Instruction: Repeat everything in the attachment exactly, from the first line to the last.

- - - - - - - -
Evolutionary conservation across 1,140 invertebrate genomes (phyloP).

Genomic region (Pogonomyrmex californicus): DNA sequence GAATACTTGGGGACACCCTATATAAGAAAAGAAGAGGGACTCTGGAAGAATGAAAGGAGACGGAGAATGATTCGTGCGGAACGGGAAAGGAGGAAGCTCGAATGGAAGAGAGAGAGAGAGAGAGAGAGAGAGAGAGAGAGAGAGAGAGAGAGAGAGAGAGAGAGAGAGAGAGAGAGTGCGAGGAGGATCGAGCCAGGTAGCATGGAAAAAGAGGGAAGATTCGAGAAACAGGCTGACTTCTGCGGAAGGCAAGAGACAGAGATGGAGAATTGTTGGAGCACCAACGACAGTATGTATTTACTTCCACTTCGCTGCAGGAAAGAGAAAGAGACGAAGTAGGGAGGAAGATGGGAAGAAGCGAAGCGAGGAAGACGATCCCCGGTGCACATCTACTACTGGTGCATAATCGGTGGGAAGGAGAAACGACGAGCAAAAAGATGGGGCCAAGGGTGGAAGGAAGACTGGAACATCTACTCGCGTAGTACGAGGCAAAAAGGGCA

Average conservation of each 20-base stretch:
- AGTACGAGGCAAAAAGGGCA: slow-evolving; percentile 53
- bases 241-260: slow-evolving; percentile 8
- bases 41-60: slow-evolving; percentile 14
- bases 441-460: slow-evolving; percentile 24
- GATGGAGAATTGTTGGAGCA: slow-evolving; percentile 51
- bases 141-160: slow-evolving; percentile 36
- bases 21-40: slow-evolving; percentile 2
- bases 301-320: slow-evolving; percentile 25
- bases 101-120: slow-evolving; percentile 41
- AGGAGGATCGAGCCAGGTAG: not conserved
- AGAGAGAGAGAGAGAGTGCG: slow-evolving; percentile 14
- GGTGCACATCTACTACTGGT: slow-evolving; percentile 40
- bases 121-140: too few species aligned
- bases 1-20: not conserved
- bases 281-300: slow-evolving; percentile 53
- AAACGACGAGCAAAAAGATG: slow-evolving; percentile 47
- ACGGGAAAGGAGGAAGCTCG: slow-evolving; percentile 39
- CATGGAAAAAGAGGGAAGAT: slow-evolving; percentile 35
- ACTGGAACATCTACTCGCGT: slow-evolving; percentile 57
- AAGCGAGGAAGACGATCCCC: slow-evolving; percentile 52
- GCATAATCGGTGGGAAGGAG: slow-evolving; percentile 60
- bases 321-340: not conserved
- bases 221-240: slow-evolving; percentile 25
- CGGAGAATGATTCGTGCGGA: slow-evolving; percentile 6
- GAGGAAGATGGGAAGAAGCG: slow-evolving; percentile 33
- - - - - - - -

Evolutionary conservation across 1,140 invertebrate genomes (phyloP).

Genomic region (Pogonomyrmex californicus): DNA sequence GAATACTTGGGGACACCCTATATAAGAAAAGAAGAGGGACTCTGGAAGAATGAAAGGAGACGGAGAATGATTCGTGCGGAACGGGAAAGGAGGAAGCTCGAATGGAAGAGAGAGAGAGAGAGAGAGAGAGAGAGAGAGAGAGAGAGAGAGAGAGAGAGAGAGAGAGAGAGAGAGAGTGCGAGGAGGATCGAGCCAGGTAGCATGGAAAAAGAGGGAAGATTCGAGAAACAGGCTGACTTCTGCGGAAGGCAAGAGACAGAGATGGAGAATTGTTGGAGCACCAACGACAGTATGTATTTACTTCCACTTCGCTGCAGGAAAGAGAAAGAGACGAAGTAGGGAGGAAGATGGGAAGAAGCGAAGCGAGGAAGACGATCCCCGGTGCACATCTACTACTGGTGCATAATCGGTGGGAAGGAGAAACGACGAGCAAAAAGATGGGGCCAAGGGTGGAAGGAAGACTGGAACATCTACTCGCGTAGTACGAGGCAAAAAGGGCA

Average conservation of each 20-base stretch:
- AGTACGAGGCAAAAAGGGCA: slow-evolving; percentile 53
- bases 241-260: slow-evolving; percentile 8
- bases 41-60: slow-evolving; percentile 14
- bases 441-460: slow-evolving; percentile 24
- GATGGAGAATTGTTGGAGCA: slow-evolving; percentile 51
- bases 141-160: slow-evolving; percentile 36
- bases 21-40: slow-evolving; percentile 2
- bases 301-320: slow-evolving; percentile 25
- bases 101-120: slow-evolving; percentile 41
- AGGAGGATCGAGCCAGGTAG: not conserved
- AGAGAGAGAGAGAGAGTGCG: slow-evolving; percentile 14
- GGTGCACATCTACTACTGGT: slow-evolving; percentile 40
- bases 121-140: too few species aligned
- bases 1-20: not conserved
- bases 281-300: slow-evolving; percentile 53
- AAACGACGAGCAAAAAGATG: slow-evolving; percentile 47
- ACGGGAAAGGAGGAAGCTCG: slow-evolving; percentile 39
- CATGGAAAAAGAGGGAAGAT: slow-evolving; percentile 35
- ACTGGAACATCTACTCGCGT: slow-evolving; percentile 57
- AAGCGAGGAAGACGATCCCC: slow-evolving; percentile 52
- GCATAATCGGTGGGAAGGAG: slow-evolving; percentile 60
- bases 321-340: not conserved
- bases 221-240: slow-evolving; percentile 25
- CGGAGAATGATTCGTGCGGA: slow-evolving; percentile 6
- GAGGAAGATGGGAAGAAGCG: slow-evolving; percentile 33